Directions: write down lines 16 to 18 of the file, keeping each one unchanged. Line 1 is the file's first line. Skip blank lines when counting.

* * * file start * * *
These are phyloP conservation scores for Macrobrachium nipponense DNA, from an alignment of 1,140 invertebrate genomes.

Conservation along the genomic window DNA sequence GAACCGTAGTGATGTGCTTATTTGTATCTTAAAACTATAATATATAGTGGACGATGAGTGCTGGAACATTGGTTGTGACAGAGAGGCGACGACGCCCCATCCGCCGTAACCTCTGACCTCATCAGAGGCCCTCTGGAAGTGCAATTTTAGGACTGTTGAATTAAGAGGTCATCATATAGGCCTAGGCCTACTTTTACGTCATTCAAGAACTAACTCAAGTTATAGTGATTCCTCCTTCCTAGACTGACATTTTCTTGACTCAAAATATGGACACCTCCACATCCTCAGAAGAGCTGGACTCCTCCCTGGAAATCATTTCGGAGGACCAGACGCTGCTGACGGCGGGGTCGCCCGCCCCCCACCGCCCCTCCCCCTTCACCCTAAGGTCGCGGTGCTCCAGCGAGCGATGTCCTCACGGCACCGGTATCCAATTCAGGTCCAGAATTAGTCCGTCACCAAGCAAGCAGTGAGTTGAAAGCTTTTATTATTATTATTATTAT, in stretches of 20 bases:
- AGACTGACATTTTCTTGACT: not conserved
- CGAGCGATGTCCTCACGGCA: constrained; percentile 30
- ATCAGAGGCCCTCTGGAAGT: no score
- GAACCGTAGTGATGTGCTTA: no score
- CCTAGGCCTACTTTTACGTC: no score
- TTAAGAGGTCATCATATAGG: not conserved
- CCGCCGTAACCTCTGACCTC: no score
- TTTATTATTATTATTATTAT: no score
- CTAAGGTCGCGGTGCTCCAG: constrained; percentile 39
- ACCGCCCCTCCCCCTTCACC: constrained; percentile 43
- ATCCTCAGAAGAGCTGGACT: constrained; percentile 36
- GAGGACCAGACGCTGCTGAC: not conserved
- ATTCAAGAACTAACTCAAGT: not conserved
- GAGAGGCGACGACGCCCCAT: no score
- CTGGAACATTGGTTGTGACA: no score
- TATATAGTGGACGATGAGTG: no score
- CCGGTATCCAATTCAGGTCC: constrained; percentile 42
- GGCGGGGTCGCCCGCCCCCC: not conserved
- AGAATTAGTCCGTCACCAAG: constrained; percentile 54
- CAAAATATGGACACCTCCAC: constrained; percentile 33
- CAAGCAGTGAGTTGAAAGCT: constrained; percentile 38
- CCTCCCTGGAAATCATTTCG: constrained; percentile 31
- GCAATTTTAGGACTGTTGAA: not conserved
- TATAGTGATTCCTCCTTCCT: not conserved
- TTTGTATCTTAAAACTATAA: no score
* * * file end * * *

- GAGAGGCGACGACGCCCCAT: no score
- CTGGAACATTGGTTGTGACA: no score
- TATATAGTGGACGATGAGTG: no score